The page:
For the longest period of time, the Coastal region, notably Kilifi, Taita Taveta, and Kwale, have been the traditional pineapple growers in Kenya.

However, in recent years Central Kenya and Eastern Counties have also followed suit and opened doors for other counties in pursuit of lucrative agribusiness.

Delmonte farm in Thika still remains the noblest pineapple farm in the country supported by various small-scale farmers across the country.

Pineapple farming has become a lucrative enterprise among Kenyan farmers with the majority of counties joining the traditional growing regional zones.

In Migori County one farmer has decided to go against the odds by venturing into pineapple production, a rare farming activity in Migori County where tobacco and cane growing is hugely practised.

Joseph Magaiwa, a farmer from Mabera Sub County in Kuria says that he decided to venture into pineapple production because of its lucrative nature and the fruit gap within the Nyanza region.

He also added that the exploitation from middlemen and bad prices in maize and sweet potato production has made the enterprise less lucrative in recent years.

According to Kenya Agricultural and Livestock Research (KARLO), it is estimated that the country produced 247,000 metric tonnes of pineapple in 2021 with a growth of 2.3 per cent yearly.

Food and Agriculture Organisation (FAO) also placed Kenya at position 25 worldwide in terms of pineapple production with an estimation that by 2026, the country will be able to produce over 300,000 metric tonnes with more farmers like Magaiwa coming on board.

Migori County has favourable climatic conditions that can allow for the growth of pineapples, a tropical crop that requires a warm climate of between 21-32 degrees and fertile soils with 600-1500 mm annual rainfall to strive.

Magaiwa’s three acres have more than 15,000 pineapples of the smooth cayenne variety that will be ready for harvest in October. Smooth cayenne is a pineapple variety that produces notable high yields and has a sweet taste compared to other varieties.

In the Nyanza region pineapples are only grown by small-scale farmers with a high production coming from Homabay County; a gap that Magaiwa wants to fill to reap from the business venture.   

The first-time pineapple farmer has high expectations that the production will encourage other small-scale farmers in the South Nyanza region to follow suit. He emphasised that his pineapples will be able to generate between 700,000 to 1 million depending on market prices.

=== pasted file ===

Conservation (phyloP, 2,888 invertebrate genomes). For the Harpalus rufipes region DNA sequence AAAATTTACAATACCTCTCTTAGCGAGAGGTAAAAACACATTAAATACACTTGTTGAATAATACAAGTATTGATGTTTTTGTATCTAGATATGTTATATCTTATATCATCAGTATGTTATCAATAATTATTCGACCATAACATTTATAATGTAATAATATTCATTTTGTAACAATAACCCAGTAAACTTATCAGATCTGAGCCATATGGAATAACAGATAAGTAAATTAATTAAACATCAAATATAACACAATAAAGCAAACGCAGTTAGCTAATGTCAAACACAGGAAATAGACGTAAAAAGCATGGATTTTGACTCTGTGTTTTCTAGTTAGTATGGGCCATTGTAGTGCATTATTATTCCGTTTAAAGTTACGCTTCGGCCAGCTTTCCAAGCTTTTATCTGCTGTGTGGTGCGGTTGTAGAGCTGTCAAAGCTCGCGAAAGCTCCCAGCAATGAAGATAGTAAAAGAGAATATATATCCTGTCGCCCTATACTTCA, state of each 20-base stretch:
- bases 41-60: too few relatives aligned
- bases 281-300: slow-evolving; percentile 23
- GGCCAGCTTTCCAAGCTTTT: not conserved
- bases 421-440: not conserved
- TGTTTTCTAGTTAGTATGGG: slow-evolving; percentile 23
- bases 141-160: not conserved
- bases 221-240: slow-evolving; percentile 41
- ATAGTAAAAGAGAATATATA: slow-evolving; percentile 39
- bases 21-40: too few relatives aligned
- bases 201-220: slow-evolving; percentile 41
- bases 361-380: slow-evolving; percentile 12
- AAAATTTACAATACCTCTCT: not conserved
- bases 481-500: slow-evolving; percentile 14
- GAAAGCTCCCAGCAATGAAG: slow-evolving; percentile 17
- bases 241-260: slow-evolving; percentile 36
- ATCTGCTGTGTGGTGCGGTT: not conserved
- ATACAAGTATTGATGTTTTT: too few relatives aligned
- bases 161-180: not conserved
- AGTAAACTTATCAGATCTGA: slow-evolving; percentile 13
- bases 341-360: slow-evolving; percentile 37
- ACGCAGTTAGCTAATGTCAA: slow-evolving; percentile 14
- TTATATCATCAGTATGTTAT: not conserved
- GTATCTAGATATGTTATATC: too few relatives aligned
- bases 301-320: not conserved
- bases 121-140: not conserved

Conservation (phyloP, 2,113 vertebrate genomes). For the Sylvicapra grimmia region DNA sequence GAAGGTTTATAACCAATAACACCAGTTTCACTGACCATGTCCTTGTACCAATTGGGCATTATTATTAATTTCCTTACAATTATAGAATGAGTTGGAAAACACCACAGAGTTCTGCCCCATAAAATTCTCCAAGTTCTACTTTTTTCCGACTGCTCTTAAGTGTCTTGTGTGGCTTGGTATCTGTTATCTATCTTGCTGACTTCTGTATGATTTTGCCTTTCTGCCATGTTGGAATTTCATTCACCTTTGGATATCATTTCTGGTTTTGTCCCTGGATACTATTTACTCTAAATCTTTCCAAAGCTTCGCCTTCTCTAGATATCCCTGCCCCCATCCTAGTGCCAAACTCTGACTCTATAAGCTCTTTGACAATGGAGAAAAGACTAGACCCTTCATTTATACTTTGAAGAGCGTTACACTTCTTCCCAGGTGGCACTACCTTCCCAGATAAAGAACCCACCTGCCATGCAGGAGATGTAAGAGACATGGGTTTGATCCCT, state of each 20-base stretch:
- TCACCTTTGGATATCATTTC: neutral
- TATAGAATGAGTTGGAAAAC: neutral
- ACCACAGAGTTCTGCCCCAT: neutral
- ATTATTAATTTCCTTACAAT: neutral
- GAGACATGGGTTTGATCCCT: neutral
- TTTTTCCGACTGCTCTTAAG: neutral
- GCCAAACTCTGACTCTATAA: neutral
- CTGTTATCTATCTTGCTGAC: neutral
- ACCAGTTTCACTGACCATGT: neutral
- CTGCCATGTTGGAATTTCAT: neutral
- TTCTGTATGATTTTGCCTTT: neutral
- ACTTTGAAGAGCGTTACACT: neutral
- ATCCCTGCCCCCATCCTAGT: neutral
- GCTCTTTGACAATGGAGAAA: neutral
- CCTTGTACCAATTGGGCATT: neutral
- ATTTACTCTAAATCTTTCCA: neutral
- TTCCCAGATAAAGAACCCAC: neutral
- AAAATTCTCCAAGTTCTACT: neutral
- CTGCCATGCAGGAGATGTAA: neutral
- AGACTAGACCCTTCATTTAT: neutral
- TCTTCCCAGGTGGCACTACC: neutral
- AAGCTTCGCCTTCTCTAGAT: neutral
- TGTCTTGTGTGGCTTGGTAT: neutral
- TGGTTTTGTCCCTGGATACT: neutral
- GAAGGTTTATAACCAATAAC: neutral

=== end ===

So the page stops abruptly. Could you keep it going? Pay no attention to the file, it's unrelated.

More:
He says that generally, the price of the pineapple will depend on the size but the smallest sized ones can range between Shs60 to Shs70.

The Magaiwa pineapple farm is purely run on organic fertilizer and usage of traditional chemical use. The farmer uses organic fertilizer from his cows, goats, and poultry production to sustain the pineapple production and other crops within his farm.

 He has been using ash to control nematodes as a traditional bacteria control method that has greatly reduced his input expenditures.

Dish soap is also used to prevent pets like scale insects and aphids that cause pineapple leaves to yellow and wilt.

The acidic soils of Migori especially in Kuria where tobacco farming was largely practiced make it even ideal for helping to reduce the chances of pineapple plants being affected by soil-borne diseases.

He disclosed that monitoring the plant regularly through weeding was also a major factor in pineapple farming.

 “Intercropping is the best practice in ensuring regular weeding in pineapples but the crops being intercropped should be of lower or of the same height as the pineapples plant itself”, affirmed Magaiwa.

According to Magaiwa, the biggest challenge in pineapple farming is the outsourcing of seedlings, an expensive affair in terms of purchase that tends to discourage the majority of willing farmers.

“I was forced to source pineapple saccus from small-scale farmers in the region as well as travelling all the way to Geita in Tanzania where the majority of farmers grow pineapple”, disclosed Magaiwa.

Magaiwa pineapple market will be in the Nyanza region where the demand is always high. Migori County, for example, has been over-relying on the pineapples brought from Tanzania but the supply is still not enough.

He encouraged the locals to venture into profitable enterprises in order to boost their agricultural income instead of over-depending on maize and sugar cane farming

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